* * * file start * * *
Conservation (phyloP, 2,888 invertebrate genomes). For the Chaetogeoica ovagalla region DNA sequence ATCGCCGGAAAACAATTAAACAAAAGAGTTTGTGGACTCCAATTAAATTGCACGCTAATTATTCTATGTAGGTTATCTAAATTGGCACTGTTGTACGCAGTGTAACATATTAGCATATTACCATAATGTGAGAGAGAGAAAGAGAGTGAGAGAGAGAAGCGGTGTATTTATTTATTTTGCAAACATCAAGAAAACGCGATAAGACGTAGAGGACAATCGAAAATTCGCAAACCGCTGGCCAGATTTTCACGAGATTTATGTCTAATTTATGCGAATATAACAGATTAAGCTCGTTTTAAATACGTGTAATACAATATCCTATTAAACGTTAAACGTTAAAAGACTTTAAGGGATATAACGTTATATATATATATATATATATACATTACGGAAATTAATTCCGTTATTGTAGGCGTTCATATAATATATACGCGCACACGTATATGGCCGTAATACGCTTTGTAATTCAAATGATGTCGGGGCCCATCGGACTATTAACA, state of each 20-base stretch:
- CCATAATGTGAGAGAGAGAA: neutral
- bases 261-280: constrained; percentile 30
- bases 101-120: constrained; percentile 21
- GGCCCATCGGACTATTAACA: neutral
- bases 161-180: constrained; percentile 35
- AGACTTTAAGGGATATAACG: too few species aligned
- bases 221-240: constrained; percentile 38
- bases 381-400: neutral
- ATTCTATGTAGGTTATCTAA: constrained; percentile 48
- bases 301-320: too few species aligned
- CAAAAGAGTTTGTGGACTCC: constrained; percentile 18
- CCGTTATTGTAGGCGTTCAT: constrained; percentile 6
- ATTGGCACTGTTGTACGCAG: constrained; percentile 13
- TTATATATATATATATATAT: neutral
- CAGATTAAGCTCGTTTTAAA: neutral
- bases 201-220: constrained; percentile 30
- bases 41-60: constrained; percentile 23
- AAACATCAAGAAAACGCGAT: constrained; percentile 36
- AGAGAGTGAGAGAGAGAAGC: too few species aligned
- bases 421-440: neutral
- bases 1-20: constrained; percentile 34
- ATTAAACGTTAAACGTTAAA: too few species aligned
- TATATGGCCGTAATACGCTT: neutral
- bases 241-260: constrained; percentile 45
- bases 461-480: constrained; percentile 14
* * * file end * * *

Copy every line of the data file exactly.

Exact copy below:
Conservation (phyloP, 2,888 invertebrate genomes). For the Chaetogeoica ovagalla region DNA sequence ATCGCCGGAAAACAATTAAACAAAAGAGTTTGTGGACTCCAATTAAATTGCACGCTAATTATTCTATGTAGGTTATCTAAATTGGCACTGTTGTACGCAGTGTAACATATTAGCATATTACCATAATGTGAGAGAGAGAAAGAGAGTGAGAGAGAGAAGCGGTGTATTTATTTATTTTGCAAACATCAAGAAAACGCGATAAGACGTAGAGGACAATCGAAAATTCGCAAACCGCTGGCCAGATTTTCACGAGATTTATGTCTAATTTATGCGAATATAACAGATTAAGCTCGTTTTAAATACGTGTAATACAATATCCTATTAAACGTTAAACGTTAAAAGACTTTAAGGGATATAACGTTATATATATATATATATATATACATTACGGAAATTAATTCCGTTATTGTAGGCGTTCATATAATATATACGCGCACACGTATATGGCCGTAATACGCTTTGTAATTCAAATGATGTCGGGGCCCATCGGACTATTAACA, state of each 20-base stretch:
- CCATAATGTGAGAGAGAGAA: neutral
- bases 261-280: constrained; percentile 30
- bases 101-120: constrained; percentile 21
- GGCCCATCGGACTATTAACA: neutral
- bases 161-180: constrained; percentile 35
- AGACTTTAAGGGATATAACG: too few species aligned
- bases 221-240: constrained; percentile 38
- bases 381-400: neutral
- ATTCTATGTAGGTTATCTAA: constrained; percentile 48
- bases 301-320: too few species aligned
- CAAAAGAGTTTGTGGACTCC: constrained; percentile 18
- CCGTTATTGTAGGCGTTCAT: constrained; percentile 6
- ATTGGCACTGTTGTACGCAG: constrained; percentile 13
- TTATATATATATATATATAT: neutral
- CAGATTAAGCTCGTTTTAAA: neutral
- bases 201-220: constrained; percentile 30
- bases 41-60: constrained; percentile 23
- AAACATCAAGAAAACGCGAT: constrained; percentile 36
- AGAGAGTGAGAGAGAGAAGC: too few species aligned
- bases 421-440: neutral
- bases 1-20: constrained; percentile 34
- ATTAAACGTTAAACGTTAAA: too few species aligned
- TATATGGCCGTAATACGCTT: neutral
- bases 241-260: constrained; percentile 45
- bases 461-480: constrained; percentile 14